December is upon us, and it’s a time for holiday cheer, gratitude, and prayer for that elusive peace on earth and goodwill to all. It’s also a time for some fantastic feasts with friends and family. I really love sharing good food with those near and dear to me, and here in the Pacific Northwest we are blessed with farmers markets featuring organic local produce, free range poultry, eggs and meats, wild caught fish and other delights to bring to your holiday table. Whether you are a ‘Forks Over Knives’ vegetarian, a meat lover, or a pescetarian, one thing is essential to give your meals some zest, pizazz and excitement, and that is: Spice!
But did you know that spices also have powerful health benefits? Since an ounce of prevention is worth a pound of cure, feel free to use a little heavier hand on your winter spices after you read up on what these 5 herbs in your spice cabinet can do for you!
Oregano: Packed with antioxidants (more than blueberries by weight!) this Mediterranean spice helps your body fight viruses, yeast and bacteria. The fresh leaves have much more of the essential oils, so try growing some oregano in a pot in the garden or in a sunny window.
Cinnamon: This spice is warming, so it is great during these chilly winter months. Studies have shown cinnamon also is incredibly antioxidant rich, and it may have a mild to moderate effect of lowering your blood sugar (good thing we like to put it in pumpkin pie!). It also has been shown to have anti-cancer activity in research. Great in soups and stews, cinnamon isn’t just for breakfast anymore!
Rosemary: Its antioxidants may help your body kill cancer cells, and make your immune system work better. It fights inflammation and is great for arthritis. Rosemary extract may have some anti-depressant activity similar to Fluoxetine (Prozac). In the dark winters here, that certainly couldn’t hurt, so pull out your Happy Lites and nibble on some rosemary.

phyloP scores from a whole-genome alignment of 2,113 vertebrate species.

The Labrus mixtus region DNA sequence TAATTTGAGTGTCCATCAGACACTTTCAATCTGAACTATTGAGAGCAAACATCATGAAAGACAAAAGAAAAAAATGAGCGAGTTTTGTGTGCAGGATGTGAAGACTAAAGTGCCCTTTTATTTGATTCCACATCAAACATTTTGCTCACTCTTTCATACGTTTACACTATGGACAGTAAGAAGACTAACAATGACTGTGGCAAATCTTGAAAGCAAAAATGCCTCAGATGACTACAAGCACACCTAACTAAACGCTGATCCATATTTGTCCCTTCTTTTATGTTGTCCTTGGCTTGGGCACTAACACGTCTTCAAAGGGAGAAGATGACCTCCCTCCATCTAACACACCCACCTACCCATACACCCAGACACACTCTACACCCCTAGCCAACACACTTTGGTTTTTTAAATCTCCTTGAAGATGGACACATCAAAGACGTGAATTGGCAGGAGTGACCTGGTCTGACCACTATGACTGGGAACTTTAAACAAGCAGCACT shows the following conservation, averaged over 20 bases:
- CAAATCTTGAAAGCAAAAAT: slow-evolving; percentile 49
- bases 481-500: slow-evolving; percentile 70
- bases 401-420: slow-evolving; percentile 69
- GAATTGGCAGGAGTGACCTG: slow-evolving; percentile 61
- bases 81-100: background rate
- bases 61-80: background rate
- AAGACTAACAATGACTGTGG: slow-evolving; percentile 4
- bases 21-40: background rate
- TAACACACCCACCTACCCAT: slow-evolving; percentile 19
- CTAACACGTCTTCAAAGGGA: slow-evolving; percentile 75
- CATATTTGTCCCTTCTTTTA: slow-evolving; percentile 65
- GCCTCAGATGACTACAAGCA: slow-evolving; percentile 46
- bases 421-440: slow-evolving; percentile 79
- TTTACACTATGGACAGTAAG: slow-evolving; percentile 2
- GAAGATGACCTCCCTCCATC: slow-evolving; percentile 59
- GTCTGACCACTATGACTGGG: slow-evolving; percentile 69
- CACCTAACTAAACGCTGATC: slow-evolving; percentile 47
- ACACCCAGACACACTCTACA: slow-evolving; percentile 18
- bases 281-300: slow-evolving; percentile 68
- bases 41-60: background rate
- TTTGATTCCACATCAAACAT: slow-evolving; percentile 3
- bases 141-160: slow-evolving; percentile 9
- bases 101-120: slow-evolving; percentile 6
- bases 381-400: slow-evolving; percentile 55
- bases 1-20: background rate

Cloves: Actually little dried flower buds from a tree in the Myrtle family. They have the highest ORAC (Oxygen Radical Absorbance Capacity) of all the spices, which lead Joseph Mercola, MD to recently call cloves “cinnamon on steroids.” Eugenol an essential oil found in high concentration in cloves, tells cancer cells to commit cell suicide (promotes apoptosis) and inhibits the inflammation process that cancer cells use to proliferate. In Chinese medicine, cloves are used to improve digestion, and to treat chronic urogenital complaints by warming the spleen and kidney qi. That’s one sweet and friendly little flower bud!
Thyme: A terrific anti-microbial. Chew some fresh thyme leaves for mouth ulcers or sore throat, and crush some into your tea with slippery elm root and honey to soothe a cough. Thyme essential oil has been shown to inhibit growth of MRSA. Thyme extracts show promise in helping our genes to turn off breast cancer activity and it prevents glycation (sugar sticking to our body’s proteins and rendering them dangerous or ineffective), therefore it has anti-aging, anti-Alzheimer’s and anti-diabetic activity.
The fresher your spices, the more essential oils and antioxidants present. So don’t let your spices get too old. Also, whenever possible, choose fresh over dried leafy spices. It’s tempting to buy your seed and bark spices already ground, but they will be much stronger and healthier if you buy them as whole seeds and grind them yourself. There is an old Chinese proverb that says, “If you beat your spice, it will smell the sweeter,” but our office manager, Rick (an avid foodie and great cook), says “I just use a coffee grinder!”
Happy and Healthy Holidays to all!
Cynthia Buxton ND, LAc